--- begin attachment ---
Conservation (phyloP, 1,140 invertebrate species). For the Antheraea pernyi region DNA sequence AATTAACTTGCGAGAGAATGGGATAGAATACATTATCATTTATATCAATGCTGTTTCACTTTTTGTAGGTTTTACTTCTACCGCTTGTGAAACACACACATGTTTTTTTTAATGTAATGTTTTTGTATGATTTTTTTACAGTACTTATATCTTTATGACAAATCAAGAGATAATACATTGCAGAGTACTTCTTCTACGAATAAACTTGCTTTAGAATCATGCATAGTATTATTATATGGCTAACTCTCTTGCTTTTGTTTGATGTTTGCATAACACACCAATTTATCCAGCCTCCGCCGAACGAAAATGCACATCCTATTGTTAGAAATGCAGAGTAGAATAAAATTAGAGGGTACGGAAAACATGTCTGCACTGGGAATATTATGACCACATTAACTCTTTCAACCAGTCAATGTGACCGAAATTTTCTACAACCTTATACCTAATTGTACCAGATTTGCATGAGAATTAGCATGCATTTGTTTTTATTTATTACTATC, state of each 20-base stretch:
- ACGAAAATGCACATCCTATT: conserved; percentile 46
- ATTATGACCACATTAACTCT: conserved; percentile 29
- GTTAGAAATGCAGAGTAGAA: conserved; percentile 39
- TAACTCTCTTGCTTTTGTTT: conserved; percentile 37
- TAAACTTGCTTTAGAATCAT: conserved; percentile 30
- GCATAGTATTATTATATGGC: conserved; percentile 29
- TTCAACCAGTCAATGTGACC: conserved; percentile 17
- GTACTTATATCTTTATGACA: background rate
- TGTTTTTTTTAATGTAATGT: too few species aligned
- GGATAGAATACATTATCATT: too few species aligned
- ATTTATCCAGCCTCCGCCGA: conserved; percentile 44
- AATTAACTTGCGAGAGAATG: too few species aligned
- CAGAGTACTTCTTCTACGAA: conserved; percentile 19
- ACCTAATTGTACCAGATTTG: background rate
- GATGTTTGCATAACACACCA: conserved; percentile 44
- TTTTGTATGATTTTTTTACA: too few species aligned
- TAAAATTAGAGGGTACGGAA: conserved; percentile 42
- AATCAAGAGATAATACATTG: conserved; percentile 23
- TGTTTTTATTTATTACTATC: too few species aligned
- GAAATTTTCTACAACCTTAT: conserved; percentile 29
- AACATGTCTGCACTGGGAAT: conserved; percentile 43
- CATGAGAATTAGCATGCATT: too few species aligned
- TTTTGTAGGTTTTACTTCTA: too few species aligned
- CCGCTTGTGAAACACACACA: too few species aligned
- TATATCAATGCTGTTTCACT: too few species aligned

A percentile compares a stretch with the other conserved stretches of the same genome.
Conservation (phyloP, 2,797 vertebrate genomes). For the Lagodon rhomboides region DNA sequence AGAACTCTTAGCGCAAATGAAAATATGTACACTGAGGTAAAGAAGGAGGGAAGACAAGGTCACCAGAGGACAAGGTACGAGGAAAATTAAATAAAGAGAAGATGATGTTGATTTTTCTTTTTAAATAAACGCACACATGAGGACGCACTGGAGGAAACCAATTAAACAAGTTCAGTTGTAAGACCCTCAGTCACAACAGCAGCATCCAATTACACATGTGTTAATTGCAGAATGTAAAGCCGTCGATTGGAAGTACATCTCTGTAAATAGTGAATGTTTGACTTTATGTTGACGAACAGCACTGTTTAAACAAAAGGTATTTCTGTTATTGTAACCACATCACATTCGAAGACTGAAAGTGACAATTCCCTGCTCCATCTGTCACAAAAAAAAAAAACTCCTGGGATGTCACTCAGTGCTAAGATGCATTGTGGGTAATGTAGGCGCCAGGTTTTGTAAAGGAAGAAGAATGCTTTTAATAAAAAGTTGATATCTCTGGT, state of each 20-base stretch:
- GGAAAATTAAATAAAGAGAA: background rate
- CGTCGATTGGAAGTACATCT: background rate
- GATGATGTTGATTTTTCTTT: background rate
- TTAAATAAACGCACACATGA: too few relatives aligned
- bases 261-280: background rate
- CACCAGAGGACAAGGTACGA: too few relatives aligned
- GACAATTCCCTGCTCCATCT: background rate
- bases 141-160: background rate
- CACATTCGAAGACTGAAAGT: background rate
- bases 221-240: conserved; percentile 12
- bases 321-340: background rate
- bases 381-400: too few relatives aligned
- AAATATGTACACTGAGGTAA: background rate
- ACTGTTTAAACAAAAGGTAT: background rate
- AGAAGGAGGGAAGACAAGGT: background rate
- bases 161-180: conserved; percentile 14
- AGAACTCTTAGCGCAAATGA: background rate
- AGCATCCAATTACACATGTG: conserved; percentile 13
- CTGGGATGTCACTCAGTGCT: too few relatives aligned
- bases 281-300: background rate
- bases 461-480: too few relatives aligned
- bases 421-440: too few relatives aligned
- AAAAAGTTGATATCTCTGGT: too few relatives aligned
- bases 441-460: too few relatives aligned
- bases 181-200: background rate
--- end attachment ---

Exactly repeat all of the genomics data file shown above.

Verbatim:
Conservation (phyloP, 1,140 invertebrate species). For the Antheraea pernyi region DNA sequence AATTAACTTGCGAGAGAATGGGATAGAATACATTATCATTTATATCAATGCTGTTTCACTTTTTGTAGGTTTTACTTCTACCGCTTGTGAAACACACACATGTTTTTTTTAATGTAATGTTTTTGTATGATTTTTTTACAGTACTTATATCTTTATGACAAATCAAGAGATAATACATTGCAGAGTACTTCTTCTACGAATAAACTTGCTTTAGAATCATGCATAGTATTATTATATGGCTAACTCTCTTGCTTTTGTTTGATGTTTGCATAACACACCAATTTATCCAGCCTCCGCCGAACGAAAATGCACATCCTATTGTTAGAAATGCAGAGTAGAATAAAATTAGAGGGTACGGAAAACATGTCTGCACTGGGAATATTATGACCACATTAACTCTTTCAACCAGTCAATGTGACCGAAATTTTCTACAACCTTATACCTAATTGTACCAGATTTGCATGAGAATTAGCATGCATTTGTTTTTATTTATTACTATC, state of each 20-base stretch:
- ACGAAAATGCACATCCTATT: conserved; percentile 46
- ATTATGACCACATTAACTCT: conserved; percentile 29
- GTTAGAAATGCAGAGTAGAA: conserved; percentile 39
- TAACTCTCTTGCTTTTGTTT: conserved; percentile 37
- TAAACTTGCTTTAGAATCAT: conserved; percentile 30
- GCATAGTATTATTATATGGC: conserved; percentile 29
- TTCAACCAGTCAATGTGACC: conserved; percentile 17
- GTACTTATATCTTTATGACA: background rate
- TGTTTTTTTTAATGTAATGT: too few species aligned
- GGATAGAATACATTATCATT: too few species aligned
- ATTTATCCAGCCTCCGCCGA: conserved; percentile 44
- AATTAACTTGCGAGAGAATG: too few species aligned
- CAGAGTACTTCTTCTACGAA: conserved; percentile 19
- ACCTAATTGTACCAGATTTG: background rate
- GATGTTTGCATAACACACCA: conserved; percentile 44
- TTTTGTATGATTTTTTTACA: too few species aligned
- TAAAATTAGAGGGTACGGAA: conserved; percentile 42
- AATCAAGAGATAATACATTG: conserved; percentile 23
- TGTTTTTATTTATTACTATC: too few species aligned
- GAAATTTTCTACAACCTTAT: conserved; percentile 29
- AACATGTCTGCACTGGGAAT: conserved; percentile 43
- CATGAGAATTAGCATGCATT: too few species aligned
- TTTTGTAGGTTTTACTTCTA: too few species aligned
- CCGCTTGTGAAACACACACA: too few species aligned
- TATATCAATGCTGTTTCACT: too few species aligned

A percentile compares a stretch with the other conserved stretches of the same genome.
Conservation (phyloP, 2,797 vertebrate genomes). For the Lagodon rhomboides region DNA sequence AGAACTCTTAGCGCAAATGAAAATATGTACACTGAGGTAAAGAAGGAGGGAAGACAAGGTCACCAGAGGACAAGGTACGAGGAAAATTAAATAAAGAGAAGATGATGTTGATTTTTCTTTTTAAATAAACGCACACATGAGGACGCACTGGAGGAAACCAATTAAACAAGTTCAGTTGTAAGACCCTCAGTCACAACAGCAGCATCCAATTACACATGTGTTAATTGCAGAATGTAAAGCCGTCGATTGGAAGTACATCTCTGTAAATAGTGAATGTTTGACTTTATGTTGACGAACAGCACTGTTTAAACAAAAGGTATTTCTGTTATTGTAACCACATCACATTCGAAGACTGAAAGTGACAATTCCCTGCTCCATCTGTCACAAAAAAAAAAAACTCCTGGGATGTCACTCAGTGCTAAGATGCATTGTGGGTAATGTAGGCGCCAGGTTTTGTAAAGGAAGAAGAATGCTTTTAATAAAAAGTTGATATCTCTGGT, state of each 20-base stretch:
- GGAAAATTAAATAAAGAGAA: background rate
- CGTCGATTGGAAGTACATCT: background rate
- GATGATGTTGATTTTTCTTT: background rate
- TTAAATAAACGCACACATGA: too few relatives aligned
- bases 261-280: background rate
- CACCAGAGGACAAGGTACGA: too few relatives aligned
- GACAATTCCCTGCTCCATCT: background rate
- bases 141-160: background rate
- CACATTCGAAGACTGAAAGT: background rate
- bases 221-240: conserved; percentile 12
- bases 321-340: background rate
- bases 381-400: too few relatives aligned
- AAATATGTACACTGAGGTAA: background rate
- ACTGTTTAAACAAAAGGTAT: background rate
- AGAAGGAGGGAAGACAAGGT: background rate
- bases 161-180: conserved; percentile 14
- AGAACTCTTAGCGCAAATGA: background rate
- AGCATCCAATTACACATGTG: conserved; percentile 13
- CTGGGATGTCACTCAGTGCT: too few relatives aligned
- bases 281-300: background rate
- bases 461-480: too few relatives aligned
- bases 421-440: too few relatives aligned
- AAAAAGTTGATATCTCTGGT: too few relatives aligned
- bases 441-460: too few relatives aligned
- bases 181-200: background rate